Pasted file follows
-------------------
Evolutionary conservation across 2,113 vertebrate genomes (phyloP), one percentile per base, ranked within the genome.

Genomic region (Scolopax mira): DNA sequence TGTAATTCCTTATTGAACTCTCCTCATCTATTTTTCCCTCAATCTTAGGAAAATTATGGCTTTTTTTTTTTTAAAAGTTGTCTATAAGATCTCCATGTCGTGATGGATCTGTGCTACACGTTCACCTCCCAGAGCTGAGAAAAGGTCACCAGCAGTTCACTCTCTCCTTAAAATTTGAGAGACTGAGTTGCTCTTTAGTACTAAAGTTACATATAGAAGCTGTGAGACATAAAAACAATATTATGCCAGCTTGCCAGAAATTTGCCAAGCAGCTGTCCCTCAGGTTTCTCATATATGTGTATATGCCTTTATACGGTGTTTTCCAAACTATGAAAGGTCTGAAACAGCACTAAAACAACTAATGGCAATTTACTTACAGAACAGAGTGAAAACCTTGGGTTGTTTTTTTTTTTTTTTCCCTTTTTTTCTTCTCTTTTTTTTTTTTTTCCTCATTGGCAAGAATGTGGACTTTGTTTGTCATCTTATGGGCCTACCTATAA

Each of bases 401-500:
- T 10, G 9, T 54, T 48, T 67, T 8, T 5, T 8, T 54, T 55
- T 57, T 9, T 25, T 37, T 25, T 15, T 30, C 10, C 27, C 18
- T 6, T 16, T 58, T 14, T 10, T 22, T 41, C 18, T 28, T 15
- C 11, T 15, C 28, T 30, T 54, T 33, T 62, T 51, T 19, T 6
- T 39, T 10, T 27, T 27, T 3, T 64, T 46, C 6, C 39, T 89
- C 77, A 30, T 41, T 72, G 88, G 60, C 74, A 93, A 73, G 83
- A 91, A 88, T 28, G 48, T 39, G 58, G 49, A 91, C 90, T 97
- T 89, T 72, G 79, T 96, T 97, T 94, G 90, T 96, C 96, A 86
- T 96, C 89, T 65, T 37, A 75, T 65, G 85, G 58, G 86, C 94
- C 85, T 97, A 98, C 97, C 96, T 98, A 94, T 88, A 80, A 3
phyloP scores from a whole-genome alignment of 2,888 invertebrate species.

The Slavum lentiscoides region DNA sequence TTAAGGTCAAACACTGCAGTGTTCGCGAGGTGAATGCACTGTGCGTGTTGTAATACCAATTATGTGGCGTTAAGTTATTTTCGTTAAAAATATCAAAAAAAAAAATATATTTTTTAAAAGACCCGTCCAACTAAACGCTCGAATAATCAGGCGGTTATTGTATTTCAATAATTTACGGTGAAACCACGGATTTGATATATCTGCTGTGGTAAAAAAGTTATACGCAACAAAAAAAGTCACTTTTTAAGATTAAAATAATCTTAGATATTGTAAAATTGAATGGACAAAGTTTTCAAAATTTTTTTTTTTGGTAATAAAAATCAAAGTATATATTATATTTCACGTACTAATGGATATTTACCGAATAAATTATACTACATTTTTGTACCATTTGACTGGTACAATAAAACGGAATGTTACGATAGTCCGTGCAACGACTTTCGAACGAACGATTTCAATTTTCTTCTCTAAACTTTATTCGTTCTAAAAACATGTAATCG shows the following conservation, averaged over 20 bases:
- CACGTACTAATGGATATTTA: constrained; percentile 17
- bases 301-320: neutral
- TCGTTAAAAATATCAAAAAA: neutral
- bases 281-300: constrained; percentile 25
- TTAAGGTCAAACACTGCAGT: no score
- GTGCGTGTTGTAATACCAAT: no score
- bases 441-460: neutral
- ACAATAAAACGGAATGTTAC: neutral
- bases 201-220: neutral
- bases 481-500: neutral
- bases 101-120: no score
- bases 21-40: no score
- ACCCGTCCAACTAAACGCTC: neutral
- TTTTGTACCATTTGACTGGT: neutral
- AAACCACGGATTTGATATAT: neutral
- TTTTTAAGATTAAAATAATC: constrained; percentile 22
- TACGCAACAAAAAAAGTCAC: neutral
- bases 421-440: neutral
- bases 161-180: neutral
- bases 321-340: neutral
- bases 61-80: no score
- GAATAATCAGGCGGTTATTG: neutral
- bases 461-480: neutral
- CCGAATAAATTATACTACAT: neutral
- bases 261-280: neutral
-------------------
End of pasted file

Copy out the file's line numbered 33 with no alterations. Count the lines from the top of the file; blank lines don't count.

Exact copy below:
- bases 421-440: neutral